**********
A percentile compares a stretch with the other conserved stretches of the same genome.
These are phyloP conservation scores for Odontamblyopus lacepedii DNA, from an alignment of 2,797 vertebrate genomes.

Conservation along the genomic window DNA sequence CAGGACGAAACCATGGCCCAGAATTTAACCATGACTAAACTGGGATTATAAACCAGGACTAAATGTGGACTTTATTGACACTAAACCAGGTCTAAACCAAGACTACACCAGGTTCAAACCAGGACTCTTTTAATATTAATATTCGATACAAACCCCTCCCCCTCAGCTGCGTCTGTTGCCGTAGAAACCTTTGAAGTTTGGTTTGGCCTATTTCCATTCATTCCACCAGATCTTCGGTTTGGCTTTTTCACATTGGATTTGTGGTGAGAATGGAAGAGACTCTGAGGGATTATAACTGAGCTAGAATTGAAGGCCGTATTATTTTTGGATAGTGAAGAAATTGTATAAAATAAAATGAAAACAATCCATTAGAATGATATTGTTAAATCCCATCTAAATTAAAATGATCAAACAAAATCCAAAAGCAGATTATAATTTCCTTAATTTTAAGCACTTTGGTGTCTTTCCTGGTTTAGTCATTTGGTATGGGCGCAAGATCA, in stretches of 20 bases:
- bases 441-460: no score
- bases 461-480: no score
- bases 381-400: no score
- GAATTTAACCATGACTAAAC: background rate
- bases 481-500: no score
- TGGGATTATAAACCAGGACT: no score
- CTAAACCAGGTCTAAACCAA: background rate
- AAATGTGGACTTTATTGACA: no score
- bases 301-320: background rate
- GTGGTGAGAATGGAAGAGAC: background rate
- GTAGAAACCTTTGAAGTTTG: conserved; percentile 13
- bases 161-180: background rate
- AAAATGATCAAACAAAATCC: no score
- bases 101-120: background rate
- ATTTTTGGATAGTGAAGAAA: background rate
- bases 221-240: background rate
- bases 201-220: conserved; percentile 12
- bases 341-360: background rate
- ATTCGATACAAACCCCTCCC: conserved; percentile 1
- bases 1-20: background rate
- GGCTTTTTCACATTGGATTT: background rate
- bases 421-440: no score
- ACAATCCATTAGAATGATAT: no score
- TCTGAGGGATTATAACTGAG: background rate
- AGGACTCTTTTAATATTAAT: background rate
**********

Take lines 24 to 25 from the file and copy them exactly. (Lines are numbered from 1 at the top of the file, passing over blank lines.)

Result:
- GGCTTTTTCACATTGGATTT: background rate
- bases 421-440: no score